Naraghi-Anderlini said that as the U.N. lives its stated mandate of peacemaking, it must begin by paying attention to the people of its member states rather to the governments of those states, to whom the organization currently “kowtows.” And that attention needs to be paid in a coherent way that does not let other countries claim to be poised to help a trouble country when in fact they are simply pursuing their own agenda, she added.
Also, she asked Kigeme, “What are the channels of access and influence that you have as an Anglican Communion” to address the ongoing conflict in Burundi. “How do you get your church leaders and others to raise these issues? Who’s whispering what to whom?”
Naraghi-Anderlini warned that those in authority will often try to distract women from their goals. “What I see all the time is that they try to depoliticize us because this is really about women getting into the most exclusive male spaces” she said, the spaces of military men and high-level male politicians who “are making decisions for the future of the lives millions of people.”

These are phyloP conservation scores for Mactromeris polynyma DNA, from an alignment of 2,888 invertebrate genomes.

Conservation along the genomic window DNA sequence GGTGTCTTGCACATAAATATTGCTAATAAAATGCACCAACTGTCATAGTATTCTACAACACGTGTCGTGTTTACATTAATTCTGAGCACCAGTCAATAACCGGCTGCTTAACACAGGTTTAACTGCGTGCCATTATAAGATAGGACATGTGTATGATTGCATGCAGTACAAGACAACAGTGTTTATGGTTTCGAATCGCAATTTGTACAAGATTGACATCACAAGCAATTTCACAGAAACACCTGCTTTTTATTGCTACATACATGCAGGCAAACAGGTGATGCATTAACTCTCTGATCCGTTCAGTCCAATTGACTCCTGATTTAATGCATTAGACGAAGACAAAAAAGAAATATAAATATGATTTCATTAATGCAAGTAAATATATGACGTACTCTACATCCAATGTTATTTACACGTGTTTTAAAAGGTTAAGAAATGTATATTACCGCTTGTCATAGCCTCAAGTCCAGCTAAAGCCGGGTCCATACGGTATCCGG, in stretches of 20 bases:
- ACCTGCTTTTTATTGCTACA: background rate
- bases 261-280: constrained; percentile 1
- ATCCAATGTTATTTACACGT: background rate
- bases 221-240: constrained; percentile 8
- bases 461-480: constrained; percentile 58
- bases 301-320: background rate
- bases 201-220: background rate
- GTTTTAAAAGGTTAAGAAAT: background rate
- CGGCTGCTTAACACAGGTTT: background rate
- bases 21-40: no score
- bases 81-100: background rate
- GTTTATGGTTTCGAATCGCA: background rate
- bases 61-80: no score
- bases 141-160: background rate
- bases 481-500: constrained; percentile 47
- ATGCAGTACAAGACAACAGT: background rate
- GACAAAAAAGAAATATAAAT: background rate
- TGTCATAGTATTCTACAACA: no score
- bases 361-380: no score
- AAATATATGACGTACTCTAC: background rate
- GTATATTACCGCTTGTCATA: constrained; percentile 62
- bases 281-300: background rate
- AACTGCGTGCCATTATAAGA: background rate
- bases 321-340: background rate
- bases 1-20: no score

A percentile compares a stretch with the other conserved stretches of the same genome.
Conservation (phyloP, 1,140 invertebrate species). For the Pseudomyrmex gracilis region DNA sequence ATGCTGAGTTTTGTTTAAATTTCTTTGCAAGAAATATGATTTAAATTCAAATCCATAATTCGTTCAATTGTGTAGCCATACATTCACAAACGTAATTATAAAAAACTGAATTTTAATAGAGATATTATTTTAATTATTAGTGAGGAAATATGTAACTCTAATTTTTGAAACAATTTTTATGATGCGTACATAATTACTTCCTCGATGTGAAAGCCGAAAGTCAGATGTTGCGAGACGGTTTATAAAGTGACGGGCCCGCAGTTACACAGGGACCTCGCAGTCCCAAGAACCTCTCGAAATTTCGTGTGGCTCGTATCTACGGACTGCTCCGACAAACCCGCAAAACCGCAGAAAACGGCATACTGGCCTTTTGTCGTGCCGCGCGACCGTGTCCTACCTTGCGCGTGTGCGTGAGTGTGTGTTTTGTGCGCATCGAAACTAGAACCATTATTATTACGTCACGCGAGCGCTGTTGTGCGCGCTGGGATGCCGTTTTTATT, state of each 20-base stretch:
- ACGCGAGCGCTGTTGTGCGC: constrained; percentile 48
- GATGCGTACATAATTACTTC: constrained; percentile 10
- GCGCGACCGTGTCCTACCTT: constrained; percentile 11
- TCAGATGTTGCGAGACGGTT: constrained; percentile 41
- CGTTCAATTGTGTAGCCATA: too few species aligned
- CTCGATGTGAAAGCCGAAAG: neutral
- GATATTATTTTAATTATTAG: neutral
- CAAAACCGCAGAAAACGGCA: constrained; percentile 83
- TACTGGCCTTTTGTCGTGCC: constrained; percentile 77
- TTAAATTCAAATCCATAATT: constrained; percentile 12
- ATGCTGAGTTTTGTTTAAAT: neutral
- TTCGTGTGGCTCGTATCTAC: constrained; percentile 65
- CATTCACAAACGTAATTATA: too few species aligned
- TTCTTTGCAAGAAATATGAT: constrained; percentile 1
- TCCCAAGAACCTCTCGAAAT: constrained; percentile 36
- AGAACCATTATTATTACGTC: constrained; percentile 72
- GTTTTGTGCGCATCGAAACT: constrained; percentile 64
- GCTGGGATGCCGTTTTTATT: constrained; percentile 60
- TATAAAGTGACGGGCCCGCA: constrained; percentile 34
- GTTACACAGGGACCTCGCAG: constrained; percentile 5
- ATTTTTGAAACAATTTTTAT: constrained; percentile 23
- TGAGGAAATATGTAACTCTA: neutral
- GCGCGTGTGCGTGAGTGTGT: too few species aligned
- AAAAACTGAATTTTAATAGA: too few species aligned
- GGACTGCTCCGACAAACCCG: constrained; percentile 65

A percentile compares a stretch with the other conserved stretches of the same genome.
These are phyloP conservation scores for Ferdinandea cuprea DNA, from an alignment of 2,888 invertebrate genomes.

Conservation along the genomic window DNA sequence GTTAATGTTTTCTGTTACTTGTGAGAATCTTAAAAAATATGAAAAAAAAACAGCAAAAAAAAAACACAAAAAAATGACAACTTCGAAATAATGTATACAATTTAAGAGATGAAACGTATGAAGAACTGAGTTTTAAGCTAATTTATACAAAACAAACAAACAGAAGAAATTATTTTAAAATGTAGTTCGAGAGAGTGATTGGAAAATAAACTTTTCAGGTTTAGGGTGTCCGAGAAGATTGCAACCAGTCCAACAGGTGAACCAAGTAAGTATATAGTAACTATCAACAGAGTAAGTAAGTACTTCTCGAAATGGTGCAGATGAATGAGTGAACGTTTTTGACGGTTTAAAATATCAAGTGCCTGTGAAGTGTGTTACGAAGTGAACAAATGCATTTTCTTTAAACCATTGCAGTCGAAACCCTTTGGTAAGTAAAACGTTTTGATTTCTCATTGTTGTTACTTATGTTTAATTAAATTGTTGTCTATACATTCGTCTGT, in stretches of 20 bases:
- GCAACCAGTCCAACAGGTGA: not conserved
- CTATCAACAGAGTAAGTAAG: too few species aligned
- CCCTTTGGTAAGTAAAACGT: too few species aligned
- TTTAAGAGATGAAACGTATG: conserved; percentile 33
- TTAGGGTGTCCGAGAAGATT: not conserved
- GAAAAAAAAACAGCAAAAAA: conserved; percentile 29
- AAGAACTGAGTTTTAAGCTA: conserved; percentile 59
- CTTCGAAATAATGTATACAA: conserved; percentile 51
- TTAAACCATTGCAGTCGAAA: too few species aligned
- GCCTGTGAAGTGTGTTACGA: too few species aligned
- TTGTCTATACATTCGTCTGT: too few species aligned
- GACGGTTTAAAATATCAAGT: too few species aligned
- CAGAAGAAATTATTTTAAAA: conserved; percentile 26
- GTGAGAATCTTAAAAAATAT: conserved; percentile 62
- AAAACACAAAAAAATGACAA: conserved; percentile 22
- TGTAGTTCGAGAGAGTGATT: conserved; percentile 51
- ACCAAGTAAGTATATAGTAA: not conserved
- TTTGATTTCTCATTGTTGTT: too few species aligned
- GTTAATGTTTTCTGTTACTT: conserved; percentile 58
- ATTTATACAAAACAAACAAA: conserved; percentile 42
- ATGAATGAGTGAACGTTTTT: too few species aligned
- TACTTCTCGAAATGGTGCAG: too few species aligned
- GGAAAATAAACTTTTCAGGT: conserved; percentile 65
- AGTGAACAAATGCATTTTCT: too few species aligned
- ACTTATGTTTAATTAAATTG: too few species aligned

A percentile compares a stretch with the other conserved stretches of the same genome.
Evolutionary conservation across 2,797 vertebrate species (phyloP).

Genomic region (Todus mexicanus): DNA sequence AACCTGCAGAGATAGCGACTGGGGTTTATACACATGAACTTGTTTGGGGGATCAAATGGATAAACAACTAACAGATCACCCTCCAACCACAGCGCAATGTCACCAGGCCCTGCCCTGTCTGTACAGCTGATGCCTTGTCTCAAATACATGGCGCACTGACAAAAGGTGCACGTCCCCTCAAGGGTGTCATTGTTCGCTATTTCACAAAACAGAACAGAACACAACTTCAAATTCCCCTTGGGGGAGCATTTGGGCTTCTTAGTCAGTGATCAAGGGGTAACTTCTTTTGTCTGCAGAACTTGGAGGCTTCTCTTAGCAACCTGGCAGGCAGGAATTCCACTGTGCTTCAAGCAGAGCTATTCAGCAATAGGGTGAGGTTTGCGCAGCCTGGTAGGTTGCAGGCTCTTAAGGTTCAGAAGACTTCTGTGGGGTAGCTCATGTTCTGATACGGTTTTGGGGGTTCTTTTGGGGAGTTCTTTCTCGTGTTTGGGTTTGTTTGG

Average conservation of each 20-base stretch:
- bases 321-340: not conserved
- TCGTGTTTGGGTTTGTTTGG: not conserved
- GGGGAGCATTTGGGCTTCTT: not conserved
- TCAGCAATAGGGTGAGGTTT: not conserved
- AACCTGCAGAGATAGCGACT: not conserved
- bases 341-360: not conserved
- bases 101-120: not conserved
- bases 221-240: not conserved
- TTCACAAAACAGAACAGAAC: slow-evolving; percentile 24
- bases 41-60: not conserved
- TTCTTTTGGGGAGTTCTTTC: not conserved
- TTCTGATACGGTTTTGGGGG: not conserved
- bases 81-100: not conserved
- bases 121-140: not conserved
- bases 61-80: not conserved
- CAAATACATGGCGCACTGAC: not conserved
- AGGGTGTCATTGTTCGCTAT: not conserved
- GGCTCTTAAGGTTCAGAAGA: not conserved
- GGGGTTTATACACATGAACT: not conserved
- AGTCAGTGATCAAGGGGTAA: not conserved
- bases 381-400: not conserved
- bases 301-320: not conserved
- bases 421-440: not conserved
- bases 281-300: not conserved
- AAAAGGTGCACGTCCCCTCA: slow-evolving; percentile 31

“And, as women, we are saying: ‘Excuse me; we want to have a space at the table.’ And they try to depoliticize us and throw us back into those social issues” and away from “the big decision-making spaces” where major political and security decisions are weighed.
In her wide-ranging presentation, Naraghi-Anderlini also discussed what she said were the tensions inherent in living in a world that is more pluralistic than it has ever been, and where communications technology does not allow countries to hide conflicts between their stated values and their actions.
As nations struggle to build a common identity amid growing diversity in which many groups practice identity-based politics, “a minority of extreme, exclusionary, violent groups is are filling the void that others have not,” she said.
“Extremism has gone mainstream,” Naraghi-Anderlini said. “And in this country we have to watch out because we’re seeing it in our election campaign that when you start saying stuff about people and demonizing them, you don’t know what that will do.”